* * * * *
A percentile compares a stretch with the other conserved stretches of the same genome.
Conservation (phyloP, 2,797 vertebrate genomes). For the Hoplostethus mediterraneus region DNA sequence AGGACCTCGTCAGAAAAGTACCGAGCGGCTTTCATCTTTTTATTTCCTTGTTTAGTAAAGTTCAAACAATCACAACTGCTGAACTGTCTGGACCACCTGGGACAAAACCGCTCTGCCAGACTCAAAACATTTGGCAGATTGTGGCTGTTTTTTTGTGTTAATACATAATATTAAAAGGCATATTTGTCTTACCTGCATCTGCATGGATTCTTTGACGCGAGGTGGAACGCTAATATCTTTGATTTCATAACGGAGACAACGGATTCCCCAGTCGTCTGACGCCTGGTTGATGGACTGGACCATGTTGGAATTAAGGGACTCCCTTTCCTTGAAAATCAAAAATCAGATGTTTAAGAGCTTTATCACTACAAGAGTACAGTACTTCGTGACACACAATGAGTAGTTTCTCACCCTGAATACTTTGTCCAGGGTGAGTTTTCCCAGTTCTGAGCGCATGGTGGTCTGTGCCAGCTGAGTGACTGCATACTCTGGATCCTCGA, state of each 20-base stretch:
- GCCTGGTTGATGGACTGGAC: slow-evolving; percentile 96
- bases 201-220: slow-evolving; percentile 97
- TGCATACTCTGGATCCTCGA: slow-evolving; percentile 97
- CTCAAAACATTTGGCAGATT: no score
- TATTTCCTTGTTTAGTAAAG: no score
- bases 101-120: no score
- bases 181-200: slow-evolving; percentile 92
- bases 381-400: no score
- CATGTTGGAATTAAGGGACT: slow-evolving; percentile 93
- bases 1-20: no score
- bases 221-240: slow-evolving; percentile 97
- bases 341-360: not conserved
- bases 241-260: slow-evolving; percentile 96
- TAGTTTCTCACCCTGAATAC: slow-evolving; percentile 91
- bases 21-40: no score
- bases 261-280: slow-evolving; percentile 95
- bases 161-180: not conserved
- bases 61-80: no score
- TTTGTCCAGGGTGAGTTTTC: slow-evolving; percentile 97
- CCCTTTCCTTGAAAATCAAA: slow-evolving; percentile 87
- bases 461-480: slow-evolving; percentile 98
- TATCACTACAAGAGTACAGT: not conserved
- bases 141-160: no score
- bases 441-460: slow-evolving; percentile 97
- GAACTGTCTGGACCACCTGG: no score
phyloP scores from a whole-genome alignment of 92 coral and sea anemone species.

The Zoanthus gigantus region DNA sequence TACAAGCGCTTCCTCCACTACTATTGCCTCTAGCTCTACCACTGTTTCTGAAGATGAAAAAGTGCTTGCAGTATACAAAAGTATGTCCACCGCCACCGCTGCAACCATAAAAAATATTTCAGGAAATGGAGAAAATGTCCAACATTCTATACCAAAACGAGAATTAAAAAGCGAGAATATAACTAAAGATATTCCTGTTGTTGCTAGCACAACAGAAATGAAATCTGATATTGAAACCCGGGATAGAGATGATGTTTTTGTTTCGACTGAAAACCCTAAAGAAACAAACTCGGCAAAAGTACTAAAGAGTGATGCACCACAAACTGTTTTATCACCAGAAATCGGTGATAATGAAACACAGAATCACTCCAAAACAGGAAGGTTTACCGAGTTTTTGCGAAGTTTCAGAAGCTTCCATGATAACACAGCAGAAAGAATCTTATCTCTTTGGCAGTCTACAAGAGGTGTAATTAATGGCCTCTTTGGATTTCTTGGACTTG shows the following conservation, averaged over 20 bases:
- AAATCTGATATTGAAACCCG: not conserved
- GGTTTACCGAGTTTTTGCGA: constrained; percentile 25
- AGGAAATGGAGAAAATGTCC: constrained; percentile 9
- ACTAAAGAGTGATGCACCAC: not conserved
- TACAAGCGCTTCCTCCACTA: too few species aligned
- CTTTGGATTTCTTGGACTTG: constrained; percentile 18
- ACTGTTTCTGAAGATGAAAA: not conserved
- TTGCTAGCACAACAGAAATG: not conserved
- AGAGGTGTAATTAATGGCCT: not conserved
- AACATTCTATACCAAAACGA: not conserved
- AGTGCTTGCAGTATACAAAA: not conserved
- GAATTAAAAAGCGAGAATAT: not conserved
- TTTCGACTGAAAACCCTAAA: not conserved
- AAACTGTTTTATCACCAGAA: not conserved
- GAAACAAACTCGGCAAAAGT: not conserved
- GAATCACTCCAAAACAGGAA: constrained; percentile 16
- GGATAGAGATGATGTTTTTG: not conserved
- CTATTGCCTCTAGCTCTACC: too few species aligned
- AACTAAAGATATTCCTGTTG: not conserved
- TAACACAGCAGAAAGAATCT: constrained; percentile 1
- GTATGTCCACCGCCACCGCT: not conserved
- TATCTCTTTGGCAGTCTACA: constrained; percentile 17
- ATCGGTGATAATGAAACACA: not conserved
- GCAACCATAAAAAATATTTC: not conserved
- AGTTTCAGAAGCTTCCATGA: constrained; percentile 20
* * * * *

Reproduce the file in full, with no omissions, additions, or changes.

A percentile compares a stretch with the other conserved stretches of the same genome.
Conservation (phyloP, 2,797 vertebrate genomes). For the Hoplostethus mediterraneus region DNA sequence AGGACCTCGTCAGAAAAGTACCGAGCGGCTTTCATCTTTTTATTTCCTTGTTTAGTAAAGTTCAAACAATCACAACTGCTGAACTGTCTGGACCACCTGGGACAAAACCGCTCTGCCAGACTCAAAACATTTGGCAGATTGTGGCTGTTTTTTTGTGTTAATACATAATATTAAAAGGCATATTTGTCTTACCTGCATCTGCATGGATTCTTTGACGCGAGGTGGAACGCTAATATCTTTGATTTCATAACGGAGACAACGGATTCCCCAGTCGTCTGACGCCTGGTTGATGGACTGGACCATGTTGGAATTAAGGGACTCCCTTTCCTTGAAAATCAAAAATCAGATGTTTAAGAGCTTTATCACTACAAGAGTACAGTACTTCGTGACACACAATGAGTAGTTTCTCACCCTGAATACTTTGTCCAGGGTGAGTTTTCCCAGTTCTGAGCGCATGGTGGTCTGTGCCAGCTGAGTGACTGCATACTCTGGATCCTCGA, state of each 20-base stretch:
- GCCTGGTTGATGGACTGGAC: slow-evolving; percentile 96
- bases 201-220: slow-evolving; percentile 97
- TGCATACTCTGGATCCTCGA: slow-evolving; percentile 97
- CTCAAAACATTTGGCAGATT: no score
- TATTTCCTTGTTTAGTAAAG: no score
- bases 101-120: no score
- bases 181-200: slow-evolving; percentile 92
- bases 381-400: no score
- CATGTTGGAATTAAGGGACT: slow-evolving; percentile 93
- bases 1-20: no score
- bases 221-240: slow-evolving; percentile 97
- bases 341-360: not conserved
- bases 241-260: slow-evolving; percentile 96
- TAGTTTCTCACCCTGAATAC: slow-evolving; percentile 91
- bases 21-40: no score
- bases 261-280: slow-evolving; percentile 95
- bases 161-180: not conserved
- bases 61-80: no score
- TTTGTCCAGGGTGAGTTTTC: slow-evolving; percentile 97
- CCCTTTCCTTGAAAATCAAA: slow-evolving; percentile 87
- bases 461-480: slow-evolving; percentile 98
- TATCACTACAAGAGTACAGT: not conserved
- bases 141-160: no score
- bases 441-460: slow-evolving; percentile 97
- GAACTGTCTGGACCACCTGG: no score
phyloP scores from a whole-genome alignment of 92 coral and sea anemone species.

The Zoanthus gigantus region DNA sequence TACAAGCGCTTCCTCCACTACTATTGCCTCTAGCTCTACCACTGTTTCTGAAGATGAAAAAGTGCTTGCAGTATACAAAAGTATGTCCACCGCCACCGCTGCAACCATAAAAAATATTTCAGGAAATGGAGAAAATGTCCAACATTCTATACCAAAACGAGAATTAAAAAGCGAGAATATAACTAAAGATATTCCTGTTGTTGCTAGCACAACAGAAATGAAATCTGATATTGAAACCCGGGATAGAGATGATGTTTTTGTTTCGACTGAAAACCCTAAAGAAACAAACTCGGCAAAAGTACTAAAGAGTGATGCACCACAAACTGTTTTATCACCAGAAATCGGTGATAATGAAACACAGAATCACTCCAAAACAGGAAGGTTTACCGAGTTTTTGCGAAGTTTCAGAAGCTTCCATGATAACACAGCAGAAAGAATCTTATCTCTTTGGCAGTCTACAAGAGGTGTAATTAATGGCCTCTTTGGATTTCTTGGACTTG shows the following conservation, averaged over 20 bases:
- AAATCTGATATTGAAACCCG: not conserved
- GGTTTACCGAGTTTTTGCGA: constrained; percentile 25
- AGGAAATGGAGAAAATGTCC: constrained; percentile 9
- ACTAAAGAGTGATGCACCAC: not conserved
- TACAAGCGCTTCCTCCACTA: too few species aligned
- CTTTGGATTTCTTGGACTTG: constrained; percentile 18
- ACTGTTTCTGAAGATGAAAA: not conserved
- TTGCTAGCACAACAGAAATG: not conserved
- AGAGGTGTAATTAATGGCCT: not conserved
- AACATTCTATACCAAAACGA: not conserved
- AGTGCTTGCAGTATACAAAA: not conserved
- GAATTAAAAAGCGAGAATAT: not conserved
- TTTCGACTGAAAACCCTAAA: not conserved
- AAACTGTTTTATCACCAGAA: not conserved
- GAAACAAACTCGGCAAAAGT: not conserved
- GAATCACTCCAAAACAGGAA: constrained; percentile 16
- GGATAGAGATGATGTTTTTG: not conserved
- CTATTGCCTCTAGCTCTACC: too few species aligned
- AACTAAAGATATTCCTGTTG: not conserved
- TAACACAGCAGAAAGAATCT: constrained; percentile 1
- GTATGTCCACCGCCACCGCT: not conserved
- TATCTCTTTGGCAGTCTACA: constrained; percentile 17
- ATCGGTGATAATGAAACACA: not conserved
- GCAACCATAAAAAATATTTC: not conserved
- AGTTTCAGAAGCTTCCATGA: constrained; percentile 20